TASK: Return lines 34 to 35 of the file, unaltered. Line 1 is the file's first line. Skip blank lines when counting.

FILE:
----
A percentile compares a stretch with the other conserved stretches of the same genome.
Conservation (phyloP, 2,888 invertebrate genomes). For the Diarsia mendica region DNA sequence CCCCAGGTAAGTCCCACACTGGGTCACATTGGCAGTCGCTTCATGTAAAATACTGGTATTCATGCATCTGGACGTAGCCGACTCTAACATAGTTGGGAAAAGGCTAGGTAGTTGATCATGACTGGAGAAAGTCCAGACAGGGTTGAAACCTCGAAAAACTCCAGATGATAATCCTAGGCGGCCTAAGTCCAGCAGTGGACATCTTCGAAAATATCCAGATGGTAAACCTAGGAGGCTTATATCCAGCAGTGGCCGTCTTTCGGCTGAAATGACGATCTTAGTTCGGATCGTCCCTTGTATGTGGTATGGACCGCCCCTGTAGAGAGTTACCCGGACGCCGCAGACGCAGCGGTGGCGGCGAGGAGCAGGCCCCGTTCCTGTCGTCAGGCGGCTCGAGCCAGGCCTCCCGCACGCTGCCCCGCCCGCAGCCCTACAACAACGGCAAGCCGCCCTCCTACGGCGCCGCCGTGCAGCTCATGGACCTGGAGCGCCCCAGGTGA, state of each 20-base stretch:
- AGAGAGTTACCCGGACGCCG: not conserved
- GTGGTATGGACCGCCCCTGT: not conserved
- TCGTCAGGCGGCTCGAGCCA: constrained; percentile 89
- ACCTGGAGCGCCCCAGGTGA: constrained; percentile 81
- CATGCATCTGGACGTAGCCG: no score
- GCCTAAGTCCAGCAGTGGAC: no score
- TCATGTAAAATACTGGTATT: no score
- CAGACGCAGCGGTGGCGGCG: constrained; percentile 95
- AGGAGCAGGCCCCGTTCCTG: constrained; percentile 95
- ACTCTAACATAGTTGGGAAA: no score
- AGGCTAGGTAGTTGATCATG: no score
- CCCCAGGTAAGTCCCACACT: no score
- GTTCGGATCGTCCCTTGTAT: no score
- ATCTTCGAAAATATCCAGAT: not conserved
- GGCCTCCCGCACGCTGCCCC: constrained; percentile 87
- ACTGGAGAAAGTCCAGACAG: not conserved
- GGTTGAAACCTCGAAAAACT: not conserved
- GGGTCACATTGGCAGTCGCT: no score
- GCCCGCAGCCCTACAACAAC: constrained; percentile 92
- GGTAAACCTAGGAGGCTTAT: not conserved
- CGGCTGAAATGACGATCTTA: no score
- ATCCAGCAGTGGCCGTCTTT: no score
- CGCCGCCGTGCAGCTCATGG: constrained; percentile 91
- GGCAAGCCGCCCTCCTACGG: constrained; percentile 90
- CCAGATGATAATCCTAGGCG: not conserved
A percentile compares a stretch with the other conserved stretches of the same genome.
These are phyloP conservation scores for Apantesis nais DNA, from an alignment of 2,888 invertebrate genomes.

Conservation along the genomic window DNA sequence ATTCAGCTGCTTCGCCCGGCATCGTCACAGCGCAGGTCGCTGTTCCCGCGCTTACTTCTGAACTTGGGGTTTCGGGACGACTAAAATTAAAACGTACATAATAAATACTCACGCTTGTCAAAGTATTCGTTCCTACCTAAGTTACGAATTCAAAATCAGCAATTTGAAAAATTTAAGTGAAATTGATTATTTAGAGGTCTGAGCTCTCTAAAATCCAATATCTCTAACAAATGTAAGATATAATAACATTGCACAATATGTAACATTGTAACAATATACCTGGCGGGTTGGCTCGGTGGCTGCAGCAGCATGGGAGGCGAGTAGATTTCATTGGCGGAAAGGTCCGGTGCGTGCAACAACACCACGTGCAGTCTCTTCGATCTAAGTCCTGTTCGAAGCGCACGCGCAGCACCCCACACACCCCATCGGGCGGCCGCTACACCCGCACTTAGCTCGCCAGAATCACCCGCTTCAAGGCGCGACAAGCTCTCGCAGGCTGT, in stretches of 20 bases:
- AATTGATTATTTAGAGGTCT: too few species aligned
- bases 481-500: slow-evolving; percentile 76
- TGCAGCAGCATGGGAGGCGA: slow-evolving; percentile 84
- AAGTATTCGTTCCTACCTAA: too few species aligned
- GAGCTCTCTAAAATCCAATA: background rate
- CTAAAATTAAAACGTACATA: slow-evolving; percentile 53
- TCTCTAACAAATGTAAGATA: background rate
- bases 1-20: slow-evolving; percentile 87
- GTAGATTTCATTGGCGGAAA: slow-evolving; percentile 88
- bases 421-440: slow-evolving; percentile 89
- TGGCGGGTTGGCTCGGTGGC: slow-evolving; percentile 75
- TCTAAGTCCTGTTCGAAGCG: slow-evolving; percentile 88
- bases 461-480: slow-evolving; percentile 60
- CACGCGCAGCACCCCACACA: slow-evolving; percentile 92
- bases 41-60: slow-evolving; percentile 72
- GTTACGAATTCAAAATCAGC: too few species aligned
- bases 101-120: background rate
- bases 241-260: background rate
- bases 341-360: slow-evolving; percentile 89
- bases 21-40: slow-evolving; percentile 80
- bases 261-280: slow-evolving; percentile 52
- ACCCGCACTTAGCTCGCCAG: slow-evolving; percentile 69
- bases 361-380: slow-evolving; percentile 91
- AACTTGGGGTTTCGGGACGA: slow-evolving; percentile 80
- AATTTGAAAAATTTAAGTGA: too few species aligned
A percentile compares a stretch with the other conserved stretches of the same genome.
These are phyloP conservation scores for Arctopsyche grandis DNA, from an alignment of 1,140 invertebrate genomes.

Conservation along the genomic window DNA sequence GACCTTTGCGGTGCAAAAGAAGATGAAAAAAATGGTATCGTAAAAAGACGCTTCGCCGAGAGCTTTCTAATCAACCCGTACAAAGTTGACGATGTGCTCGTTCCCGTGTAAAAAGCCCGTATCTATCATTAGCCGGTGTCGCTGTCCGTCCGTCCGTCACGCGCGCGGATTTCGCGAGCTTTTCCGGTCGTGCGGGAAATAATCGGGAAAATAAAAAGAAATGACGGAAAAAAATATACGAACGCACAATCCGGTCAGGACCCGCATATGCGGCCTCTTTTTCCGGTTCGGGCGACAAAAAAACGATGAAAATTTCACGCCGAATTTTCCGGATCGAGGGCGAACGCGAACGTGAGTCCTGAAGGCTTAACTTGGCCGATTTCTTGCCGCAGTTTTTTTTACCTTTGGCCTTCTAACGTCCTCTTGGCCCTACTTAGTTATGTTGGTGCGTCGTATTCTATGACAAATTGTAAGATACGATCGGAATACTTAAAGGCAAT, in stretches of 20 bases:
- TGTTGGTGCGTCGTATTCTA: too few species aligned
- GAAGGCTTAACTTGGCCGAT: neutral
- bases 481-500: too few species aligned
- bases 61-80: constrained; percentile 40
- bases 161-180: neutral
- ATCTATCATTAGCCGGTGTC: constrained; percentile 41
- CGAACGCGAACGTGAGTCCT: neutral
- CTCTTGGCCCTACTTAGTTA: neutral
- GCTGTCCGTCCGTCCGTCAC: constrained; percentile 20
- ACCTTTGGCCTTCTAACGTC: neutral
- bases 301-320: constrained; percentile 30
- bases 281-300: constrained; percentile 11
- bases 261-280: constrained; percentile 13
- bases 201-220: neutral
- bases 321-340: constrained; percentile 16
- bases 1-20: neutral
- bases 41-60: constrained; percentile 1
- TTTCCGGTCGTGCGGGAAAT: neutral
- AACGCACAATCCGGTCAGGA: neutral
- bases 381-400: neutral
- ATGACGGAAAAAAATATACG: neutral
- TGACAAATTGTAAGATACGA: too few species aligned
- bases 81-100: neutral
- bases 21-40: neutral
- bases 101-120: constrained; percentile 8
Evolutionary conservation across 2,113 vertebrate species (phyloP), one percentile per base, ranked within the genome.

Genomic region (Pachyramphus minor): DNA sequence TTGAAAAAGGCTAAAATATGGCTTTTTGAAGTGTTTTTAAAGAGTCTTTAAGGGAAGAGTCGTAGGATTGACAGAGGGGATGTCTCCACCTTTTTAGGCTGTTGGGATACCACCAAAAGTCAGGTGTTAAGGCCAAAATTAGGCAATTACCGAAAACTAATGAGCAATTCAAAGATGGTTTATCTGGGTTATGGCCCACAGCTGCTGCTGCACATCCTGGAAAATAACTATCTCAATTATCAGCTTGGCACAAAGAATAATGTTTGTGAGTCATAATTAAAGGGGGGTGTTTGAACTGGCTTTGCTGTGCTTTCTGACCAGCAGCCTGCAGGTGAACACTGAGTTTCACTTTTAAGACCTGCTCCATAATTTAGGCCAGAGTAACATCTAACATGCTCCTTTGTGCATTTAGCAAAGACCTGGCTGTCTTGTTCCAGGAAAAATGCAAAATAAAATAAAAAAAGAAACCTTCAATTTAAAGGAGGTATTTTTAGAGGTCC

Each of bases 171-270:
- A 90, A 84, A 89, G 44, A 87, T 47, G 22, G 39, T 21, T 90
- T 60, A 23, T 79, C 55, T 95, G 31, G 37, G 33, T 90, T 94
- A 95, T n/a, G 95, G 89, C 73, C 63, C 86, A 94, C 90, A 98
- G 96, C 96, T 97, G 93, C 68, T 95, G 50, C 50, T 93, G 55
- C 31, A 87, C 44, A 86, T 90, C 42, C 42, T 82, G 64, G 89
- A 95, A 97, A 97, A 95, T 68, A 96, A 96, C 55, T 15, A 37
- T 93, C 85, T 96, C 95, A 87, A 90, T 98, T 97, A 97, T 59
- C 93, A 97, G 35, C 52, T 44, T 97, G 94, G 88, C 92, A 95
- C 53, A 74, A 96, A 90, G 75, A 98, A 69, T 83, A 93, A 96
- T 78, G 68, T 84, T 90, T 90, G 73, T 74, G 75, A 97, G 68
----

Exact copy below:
- AAGTATTCGTTCCTACCTAA: too few species aligned
- GAGCTCTCTAAAATCCAATA: background rate